4. Shri Jaspal Singh, learned Senior counsel appearing for appellant Jaspal Singh, DSP, contended that none of the alleged eye- witnesses, namely, Paramjit Kaur (PW.2), Rajiv Singh (PW.15) and Kirpal Singh (PW.7), witnesses of first part of incident, i.e., kidnapping of Jaswant Singh Khalra from his house, is a reliable witness, for the reason, that Paramjit Kaur (PW.2) was examined in the court after 8 years of occurrence and, first time, she had named the appellant Jaspal Singh as one of the persons whom she had seen present outside her house on 6.9.1995, i.e., the date of kidnapping, but she could not furnish any explanation as to why the appellant had not been named in the FIR lodged on 6/7.9.1995. She deposed that she had disclosed the entire incident to Shri D.R. Bhati, D.I.G., who was not examined in the court. She did not even name the appellant in the writ petition filed under Article 32 of the Constitution of India, 1950 (hereinafter called as `Constitution') before this Court. She did not name the appellant when her statement was recorded by the CBI on 2.1.1996 under Section 161 10 Cr.P.C. Rajiv Singh (PW.15) filed affidavit in the writ petition before this Court, however, he also did not name the appellant. His statement was recorded by the CBI on 6.2.1996, but he did not name the said appellant. Material improvements/contradictions exist between his statement in the court and before the CBI under Section 161 Cr.P.C. He had also accompanied Paramjit Kaur (PW.2) when she met Shri D.R. Bhati, D.I.G. but he has not stated before the CBI that he had accompanied her. Kirpal Singh (PW.7) also did not disclose in his statement under Section 161 Cr.P.C. the name of the appellant or any other person.

So far as the second part of the incident is concerned, i.e., detention of Shri Jaswant Singh Khalra, Kulwant Singh (PW.14) is the only material witness. No reliance could be placed on his evidence as he has been an opium addict and mostly spent his time in jail. He is a criminal and had escaped from judicial custody while he stood convicted in a case under the NDPS Act. He did not name the said appellant for years together and disclosed the same first time while his statement was recorded in court. No explanation could be furnished by the prosecution why the witness had not named the appellant Jaspal Singh, DSP when his statement was recorded by the CBI under Section 161 Cr.P.C.

11 So far as the third part of the incident, i.e. elimination of Jaswant Singh Khalra is concerned, Kuldip Singh (PW.16) has been described as a star witness of the incident. His deposition requires corroboration for various reasons. The said witness had strong grievances against the police officers in general and the accused persons in particular. There is nothing on record to show that he had been appointed permanently or temporarily as Special Police Officer (hereinafter called `SPO') and had been assigned the duty of bodyguard to Satnam Singh, SHO. His conduct throughout the proceedings could not be above board. He lodged several complaints giving different versions. One of the complaints had been against the complainant herself. Therefore, the question of reliance on his deposition does not arise. More so, Kuldip Singh (PW.16) has been an accomplice in the crime and over and above, he being a solitary witness, his evidence cannot be relied upon without corroboration. Jaspal Singh, DSP, appellant had been charged under Sections 302/34 IPC alongwith two others. In case of discharge of one by the trial court and acquittal of other co-accused of the said charges by the High Court, question of convicting the appellants under Sections 302/34 IPC could not arise. Kuldip Singh (PW.16) had never disclosed any name for long-long time. The dead 12 body of Shri Jaswant Singh Khalra was not recovered. The appeals have merit and deserve to be allowed.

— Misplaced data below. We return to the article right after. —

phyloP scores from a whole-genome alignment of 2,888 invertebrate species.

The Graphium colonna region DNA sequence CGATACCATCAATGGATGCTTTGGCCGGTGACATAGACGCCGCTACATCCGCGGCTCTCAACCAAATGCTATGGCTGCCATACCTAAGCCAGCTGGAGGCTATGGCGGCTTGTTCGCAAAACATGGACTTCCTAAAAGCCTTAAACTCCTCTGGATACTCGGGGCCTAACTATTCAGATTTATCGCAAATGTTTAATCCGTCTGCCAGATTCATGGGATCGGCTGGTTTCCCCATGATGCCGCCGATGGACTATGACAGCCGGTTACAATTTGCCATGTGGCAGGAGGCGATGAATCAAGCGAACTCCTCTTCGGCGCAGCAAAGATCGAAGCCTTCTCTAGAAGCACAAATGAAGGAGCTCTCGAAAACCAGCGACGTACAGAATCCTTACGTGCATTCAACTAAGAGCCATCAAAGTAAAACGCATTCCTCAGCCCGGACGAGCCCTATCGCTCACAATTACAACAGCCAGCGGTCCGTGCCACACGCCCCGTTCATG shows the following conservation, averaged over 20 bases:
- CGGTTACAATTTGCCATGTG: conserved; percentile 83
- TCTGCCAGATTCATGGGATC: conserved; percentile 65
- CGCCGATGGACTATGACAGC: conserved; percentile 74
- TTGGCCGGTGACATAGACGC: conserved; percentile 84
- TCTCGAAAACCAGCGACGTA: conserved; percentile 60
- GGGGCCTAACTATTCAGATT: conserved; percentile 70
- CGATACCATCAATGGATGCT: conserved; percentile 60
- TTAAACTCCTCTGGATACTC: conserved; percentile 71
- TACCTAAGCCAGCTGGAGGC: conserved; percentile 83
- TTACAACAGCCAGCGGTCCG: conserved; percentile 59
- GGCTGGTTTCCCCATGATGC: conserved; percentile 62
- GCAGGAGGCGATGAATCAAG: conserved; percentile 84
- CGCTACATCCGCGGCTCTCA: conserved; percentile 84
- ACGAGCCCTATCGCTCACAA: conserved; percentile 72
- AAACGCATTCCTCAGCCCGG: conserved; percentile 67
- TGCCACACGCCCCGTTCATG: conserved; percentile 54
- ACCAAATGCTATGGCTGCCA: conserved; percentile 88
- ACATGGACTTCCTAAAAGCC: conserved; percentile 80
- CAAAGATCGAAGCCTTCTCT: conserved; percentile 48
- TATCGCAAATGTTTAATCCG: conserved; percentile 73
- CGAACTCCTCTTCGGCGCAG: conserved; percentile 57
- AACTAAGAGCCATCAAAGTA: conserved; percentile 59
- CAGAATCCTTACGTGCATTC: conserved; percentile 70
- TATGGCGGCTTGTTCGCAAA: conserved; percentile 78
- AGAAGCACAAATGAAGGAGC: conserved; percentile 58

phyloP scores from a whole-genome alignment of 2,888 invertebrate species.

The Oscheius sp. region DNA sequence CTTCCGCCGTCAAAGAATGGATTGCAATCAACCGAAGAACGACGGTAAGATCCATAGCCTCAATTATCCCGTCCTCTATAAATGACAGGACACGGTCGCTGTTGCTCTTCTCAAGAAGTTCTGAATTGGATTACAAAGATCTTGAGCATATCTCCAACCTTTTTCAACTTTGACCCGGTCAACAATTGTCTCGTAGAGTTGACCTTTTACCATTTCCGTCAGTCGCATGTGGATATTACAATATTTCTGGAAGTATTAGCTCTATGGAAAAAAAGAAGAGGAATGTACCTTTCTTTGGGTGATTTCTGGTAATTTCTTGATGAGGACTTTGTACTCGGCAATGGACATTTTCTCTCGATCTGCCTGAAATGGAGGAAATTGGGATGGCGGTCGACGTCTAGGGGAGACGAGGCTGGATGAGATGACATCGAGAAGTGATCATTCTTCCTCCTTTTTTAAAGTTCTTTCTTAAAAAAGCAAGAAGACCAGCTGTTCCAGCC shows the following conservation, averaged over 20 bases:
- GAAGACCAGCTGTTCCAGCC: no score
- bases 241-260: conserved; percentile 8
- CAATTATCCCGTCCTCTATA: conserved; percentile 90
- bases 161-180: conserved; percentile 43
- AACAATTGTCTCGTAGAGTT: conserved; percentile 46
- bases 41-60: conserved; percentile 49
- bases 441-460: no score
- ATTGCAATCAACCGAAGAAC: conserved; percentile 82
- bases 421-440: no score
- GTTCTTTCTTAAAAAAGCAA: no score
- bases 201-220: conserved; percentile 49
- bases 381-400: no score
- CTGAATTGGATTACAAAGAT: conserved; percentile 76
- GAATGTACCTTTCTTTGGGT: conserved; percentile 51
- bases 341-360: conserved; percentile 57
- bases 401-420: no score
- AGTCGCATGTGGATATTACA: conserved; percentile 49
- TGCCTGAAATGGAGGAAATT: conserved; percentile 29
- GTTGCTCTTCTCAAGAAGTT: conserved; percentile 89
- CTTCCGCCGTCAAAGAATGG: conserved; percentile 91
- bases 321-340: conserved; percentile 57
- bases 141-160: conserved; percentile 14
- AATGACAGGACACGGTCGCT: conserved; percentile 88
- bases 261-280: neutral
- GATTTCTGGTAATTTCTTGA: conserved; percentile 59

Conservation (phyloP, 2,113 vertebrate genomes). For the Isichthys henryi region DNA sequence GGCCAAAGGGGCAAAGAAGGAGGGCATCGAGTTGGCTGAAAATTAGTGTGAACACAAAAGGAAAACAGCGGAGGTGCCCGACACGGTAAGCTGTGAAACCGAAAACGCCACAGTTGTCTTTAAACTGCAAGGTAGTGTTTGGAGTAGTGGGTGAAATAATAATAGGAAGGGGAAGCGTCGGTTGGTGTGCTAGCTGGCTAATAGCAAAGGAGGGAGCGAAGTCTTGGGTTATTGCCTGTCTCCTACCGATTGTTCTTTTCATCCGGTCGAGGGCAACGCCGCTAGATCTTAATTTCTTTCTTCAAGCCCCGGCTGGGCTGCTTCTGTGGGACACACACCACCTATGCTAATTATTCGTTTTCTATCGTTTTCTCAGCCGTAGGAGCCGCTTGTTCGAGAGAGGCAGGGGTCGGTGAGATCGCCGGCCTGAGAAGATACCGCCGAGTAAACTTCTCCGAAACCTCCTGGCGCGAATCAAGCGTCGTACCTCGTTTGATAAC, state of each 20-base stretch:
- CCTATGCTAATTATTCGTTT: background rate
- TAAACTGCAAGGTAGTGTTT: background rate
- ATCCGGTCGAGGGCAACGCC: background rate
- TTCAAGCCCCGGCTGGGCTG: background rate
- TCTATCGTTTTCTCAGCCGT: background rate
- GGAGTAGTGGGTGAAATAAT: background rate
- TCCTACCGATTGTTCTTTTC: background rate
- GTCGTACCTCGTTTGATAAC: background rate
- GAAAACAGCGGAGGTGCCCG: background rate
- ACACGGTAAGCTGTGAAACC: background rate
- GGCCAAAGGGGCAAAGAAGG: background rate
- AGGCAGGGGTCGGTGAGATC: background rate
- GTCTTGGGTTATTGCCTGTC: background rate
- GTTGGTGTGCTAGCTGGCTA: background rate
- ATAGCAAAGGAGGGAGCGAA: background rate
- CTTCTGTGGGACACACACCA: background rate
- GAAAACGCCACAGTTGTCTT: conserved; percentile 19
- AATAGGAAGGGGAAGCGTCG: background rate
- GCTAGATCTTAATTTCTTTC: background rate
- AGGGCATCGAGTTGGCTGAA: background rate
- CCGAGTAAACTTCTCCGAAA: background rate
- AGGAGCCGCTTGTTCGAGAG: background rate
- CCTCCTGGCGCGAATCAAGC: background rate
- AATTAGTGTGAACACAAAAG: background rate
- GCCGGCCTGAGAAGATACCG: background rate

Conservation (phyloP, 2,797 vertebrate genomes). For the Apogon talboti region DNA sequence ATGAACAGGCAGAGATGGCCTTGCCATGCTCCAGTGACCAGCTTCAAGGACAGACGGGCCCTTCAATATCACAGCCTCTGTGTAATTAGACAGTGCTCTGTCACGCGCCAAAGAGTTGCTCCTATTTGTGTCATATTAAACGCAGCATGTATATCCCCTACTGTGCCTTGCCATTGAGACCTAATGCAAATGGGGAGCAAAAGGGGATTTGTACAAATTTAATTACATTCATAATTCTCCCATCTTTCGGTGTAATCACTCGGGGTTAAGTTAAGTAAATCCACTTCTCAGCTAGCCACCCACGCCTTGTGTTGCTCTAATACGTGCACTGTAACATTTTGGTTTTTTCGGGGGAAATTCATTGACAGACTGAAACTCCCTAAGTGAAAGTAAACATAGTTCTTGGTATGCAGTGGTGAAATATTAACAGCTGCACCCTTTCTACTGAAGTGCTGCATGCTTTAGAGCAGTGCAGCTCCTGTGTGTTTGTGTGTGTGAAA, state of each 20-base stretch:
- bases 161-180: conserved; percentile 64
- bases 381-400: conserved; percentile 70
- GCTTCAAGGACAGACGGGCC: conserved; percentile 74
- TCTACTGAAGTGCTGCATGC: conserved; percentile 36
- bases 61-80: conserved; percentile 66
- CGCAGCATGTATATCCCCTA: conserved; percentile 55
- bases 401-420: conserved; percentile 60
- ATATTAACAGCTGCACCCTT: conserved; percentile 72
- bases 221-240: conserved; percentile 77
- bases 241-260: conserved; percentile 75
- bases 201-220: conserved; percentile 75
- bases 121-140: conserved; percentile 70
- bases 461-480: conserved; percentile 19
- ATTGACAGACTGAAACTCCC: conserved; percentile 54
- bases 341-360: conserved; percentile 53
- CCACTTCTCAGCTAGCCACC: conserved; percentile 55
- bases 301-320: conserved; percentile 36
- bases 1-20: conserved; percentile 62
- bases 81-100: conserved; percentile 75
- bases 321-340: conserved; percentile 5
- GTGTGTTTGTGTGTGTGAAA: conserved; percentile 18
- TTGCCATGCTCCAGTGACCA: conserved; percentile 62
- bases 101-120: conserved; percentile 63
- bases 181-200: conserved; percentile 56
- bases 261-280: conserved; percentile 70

5. On the other hand, Shri Mohan Jain, learned ASG, Ms. Kamini Jaiswal and Shri R.S. Bains, learned counsel appearing for respondents, have submitted that the facts of the case do not warrant any interference by this Court with the impugned judgment. There are concurrent findings of facts. The witnesses were reliable under the facts and circumstances of the case. Most of the witnesses have rightly identified the appellants in court. Their testimonies corroborate with each other and are important to comprehend the chain of events. The eye-witness had always been threatened by the appellants who happened to be the police officials. The eye-witness had falsely been implicated in serious criminal cases. There had been FIR against Paramjit Kaur (PW.2) and Kirpal Singh Randhawa (PW.7). In fact, the offence could be unearthed because of directions issued by this Court in the writ petition filed by Smt. Paramjit Kaur (PW.2). The High Court was justified in enhancing the punishment so far as the appellants other than Jaspal Singh, DSP are concerned considering the gravity of the offence committed by them. The Police Force in India has always been known for its notorious activities. Recovery of the dead body in a crime is not a 13 condition precedent for conviction. Once the case of abduction by the appellants stands proved, the burden of proof is shifted on the respondents to disclose as what happened to Shri Jaswant Singh Khalra. The appeals lack merit and are liable to be dismissed.

6. We have considered the rival submissions made by learned counsel for the parties and perused the record.